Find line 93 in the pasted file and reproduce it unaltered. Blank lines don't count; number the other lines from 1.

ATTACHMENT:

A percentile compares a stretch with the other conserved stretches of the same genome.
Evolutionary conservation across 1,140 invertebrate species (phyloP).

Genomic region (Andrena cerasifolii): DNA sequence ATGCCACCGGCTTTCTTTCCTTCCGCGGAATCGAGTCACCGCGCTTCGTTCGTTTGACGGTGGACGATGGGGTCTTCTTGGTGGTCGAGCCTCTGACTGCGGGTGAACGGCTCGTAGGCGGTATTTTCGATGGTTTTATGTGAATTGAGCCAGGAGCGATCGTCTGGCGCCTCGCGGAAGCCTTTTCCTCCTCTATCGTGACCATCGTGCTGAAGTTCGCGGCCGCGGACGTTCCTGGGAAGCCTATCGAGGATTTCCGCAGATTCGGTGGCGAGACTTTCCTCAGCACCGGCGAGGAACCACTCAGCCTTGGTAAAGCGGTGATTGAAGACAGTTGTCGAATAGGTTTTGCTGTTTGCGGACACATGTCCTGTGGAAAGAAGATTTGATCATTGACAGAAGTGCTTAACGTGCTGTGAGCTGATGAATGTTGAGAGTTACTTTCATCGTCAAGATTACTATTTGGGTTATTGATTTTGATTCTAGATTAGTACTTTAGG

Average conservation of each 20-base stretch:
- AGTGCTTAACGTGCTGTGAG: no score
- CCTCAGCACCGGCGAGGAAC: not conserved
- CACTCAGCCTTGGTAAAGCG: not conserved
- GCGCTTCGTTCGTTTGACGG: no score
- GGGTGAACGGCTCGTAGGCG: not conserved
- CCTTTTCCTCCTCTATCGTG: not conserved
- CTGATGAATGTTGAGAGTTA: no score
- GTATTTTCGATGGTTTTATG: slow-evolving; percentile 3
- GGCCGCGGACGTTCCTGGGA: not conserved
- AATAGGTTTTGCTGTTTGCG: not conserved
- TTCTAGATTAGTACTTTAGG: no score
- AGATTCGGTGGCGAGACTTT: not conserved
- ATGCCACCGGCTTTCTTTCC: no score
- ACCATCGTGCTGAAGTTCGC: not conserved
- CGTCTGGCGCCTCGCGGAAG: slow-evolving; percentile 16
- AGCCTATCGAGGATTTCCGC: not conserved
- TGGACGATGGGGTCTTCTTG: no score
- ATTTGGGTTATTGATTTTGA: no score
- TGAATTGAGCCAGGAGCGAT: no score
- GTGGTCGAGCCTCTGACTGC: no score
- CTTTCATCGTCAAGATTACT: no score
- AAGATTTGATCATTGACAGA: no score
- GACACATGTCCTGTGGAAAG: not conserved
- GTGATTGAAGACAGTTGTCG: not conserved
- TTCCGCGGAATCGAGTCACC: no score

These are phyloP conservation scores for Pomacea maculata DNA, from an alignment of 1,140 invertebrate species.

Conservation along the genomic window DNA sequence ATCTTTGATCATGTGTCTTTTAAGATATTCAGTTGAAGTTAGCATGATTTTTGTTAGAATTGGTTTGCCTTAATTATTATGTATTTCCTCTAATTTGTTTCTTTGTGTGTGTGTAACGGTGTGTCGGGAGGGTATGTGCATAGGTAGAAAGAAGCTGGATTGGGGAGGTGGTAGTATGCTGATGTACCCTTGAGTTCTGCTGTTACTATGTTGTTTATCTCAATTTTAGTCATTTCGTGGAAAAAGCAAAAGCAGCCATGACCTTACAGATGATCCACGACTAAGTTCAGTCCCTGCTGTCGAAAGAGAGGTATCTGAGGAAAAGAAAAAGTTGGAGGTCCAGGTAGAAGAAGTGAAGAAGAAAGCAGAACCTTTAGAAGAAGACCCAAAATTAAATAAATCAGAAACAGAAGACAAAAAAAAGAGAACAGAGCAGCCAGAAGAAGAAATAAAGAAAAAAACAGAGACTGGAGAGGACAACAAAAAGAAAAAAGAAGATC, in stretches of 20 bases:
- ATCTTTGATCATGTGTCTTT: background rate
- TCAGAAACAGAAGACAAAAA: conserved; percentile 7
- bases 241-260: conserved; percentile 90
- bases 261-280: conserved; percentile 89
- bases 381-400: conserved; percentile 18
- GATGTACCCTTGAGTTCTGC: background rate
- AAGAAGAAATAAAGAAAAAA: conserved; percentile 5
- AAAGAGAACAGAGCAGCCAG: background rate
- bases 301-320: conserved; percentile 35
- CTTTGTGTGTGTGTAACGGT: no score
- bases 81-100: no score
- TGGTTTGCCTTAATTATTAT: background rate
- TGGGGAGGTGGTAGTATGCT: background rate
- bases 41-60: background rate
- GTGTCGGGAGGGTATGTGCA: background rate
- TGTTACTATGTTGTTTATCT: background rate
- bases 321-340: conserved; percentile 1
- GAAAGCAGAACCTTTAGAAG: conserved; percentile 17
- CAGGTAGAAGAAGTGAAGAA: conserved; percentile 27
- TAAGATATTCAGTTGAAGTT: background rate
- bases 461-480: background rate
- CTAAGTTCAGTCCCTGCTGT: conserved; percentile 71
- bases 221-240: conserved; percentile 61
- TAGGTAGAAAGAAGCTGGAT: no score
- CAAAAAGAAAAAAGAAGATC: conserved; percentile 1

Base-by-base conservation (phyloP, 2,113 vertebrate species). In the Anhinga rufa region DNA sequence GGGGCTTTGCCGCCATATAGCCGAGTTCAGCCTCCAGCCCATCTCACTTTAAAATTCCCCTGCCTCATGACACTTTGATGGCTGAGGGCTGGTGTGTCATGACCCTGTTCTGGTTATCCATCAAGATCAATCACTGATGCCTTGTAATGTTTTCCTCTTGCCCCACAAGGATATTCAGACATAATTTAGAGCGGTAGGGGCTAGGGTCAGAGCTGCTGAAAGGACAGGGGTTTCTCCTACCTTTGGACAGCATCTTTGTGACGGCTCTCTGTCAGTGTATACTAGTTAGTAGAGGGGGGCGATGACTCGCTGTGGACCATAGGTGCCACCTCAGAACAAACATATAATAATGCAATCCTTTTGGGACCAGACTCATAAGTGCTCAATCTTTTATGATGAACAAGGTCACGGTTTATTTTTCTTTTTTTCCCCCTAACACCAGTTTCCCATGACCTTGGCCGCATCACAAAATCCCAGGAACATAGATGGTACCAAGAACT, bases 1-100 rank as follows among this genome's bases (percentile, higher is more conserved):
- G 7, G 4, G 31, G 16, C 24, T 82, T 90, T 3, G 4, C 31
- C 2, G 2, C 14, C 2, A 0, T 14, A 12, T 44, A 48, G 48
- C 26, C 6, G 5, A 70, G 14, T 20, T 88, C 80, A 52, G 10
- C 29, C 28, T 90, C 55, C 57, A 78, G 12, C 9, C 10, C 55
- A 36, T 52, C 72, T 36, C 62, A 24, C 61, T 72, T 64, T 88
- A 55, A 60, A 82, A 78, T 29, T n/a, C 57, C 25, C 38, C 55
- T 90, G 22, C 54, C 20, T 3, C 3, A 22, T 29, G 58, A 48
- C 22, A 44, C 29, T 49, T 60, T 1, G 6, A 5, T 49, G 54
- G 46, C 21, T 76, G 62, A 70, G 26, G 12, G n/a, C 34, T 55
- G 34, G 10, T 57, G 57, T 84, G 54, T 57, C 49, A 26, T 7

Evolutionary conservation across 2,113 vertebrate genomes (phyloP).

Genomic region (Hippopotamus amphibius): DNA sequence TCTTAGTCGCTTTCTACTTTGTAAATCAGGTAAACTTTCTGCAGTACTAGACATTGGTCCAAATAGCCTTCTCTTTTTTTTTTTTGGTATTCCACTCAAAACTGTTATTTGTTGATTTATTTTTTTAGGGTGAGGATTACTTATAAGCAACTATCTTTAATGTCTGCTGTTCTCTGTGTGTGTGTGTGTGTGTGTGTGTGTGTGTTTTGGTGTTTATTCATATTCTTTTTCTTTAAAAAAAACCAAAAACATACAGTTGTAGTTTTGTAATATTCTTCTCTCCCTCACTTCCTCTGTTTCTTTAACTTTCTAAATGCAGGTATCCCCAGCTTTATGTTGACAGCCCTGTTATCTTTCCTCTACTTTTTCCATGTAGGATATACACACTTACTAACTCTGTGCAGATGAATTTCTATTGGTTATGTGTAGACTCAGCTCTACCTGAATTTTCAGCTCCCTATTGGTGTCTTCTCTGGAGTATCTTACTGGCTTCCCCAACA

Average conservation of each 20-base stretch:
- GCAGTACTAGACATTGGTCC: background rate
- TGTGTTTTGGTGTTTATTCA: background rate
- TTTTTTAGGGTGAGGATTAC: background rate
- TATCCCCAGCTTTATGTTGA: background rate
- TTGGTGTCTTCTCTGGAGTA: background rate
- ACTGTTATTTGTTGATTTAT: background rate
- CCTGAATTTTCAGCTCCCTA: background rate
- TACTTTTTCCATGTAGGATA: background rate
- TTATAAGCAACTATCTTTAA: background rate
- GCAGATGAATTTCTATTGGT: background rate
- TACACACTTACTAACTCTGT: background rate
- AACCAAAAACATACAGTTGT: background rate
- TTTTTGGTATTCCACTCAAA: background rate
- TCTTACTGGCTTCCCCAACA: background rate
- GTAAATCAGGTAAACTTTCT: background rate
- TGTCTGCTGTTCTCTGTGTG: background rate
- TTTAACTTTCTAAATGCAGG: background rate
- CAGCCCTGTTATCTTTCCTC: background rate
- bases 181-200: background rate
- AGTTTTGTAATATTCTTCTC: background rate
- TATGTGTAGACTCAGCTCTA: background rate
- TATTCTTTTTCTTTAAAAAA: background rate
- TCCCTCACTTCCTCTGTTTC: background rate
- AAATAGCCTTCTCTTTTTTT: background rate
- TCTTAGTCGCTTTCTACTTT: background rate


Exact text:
- TCCCTCACTTCCTCTGTTTC: background rate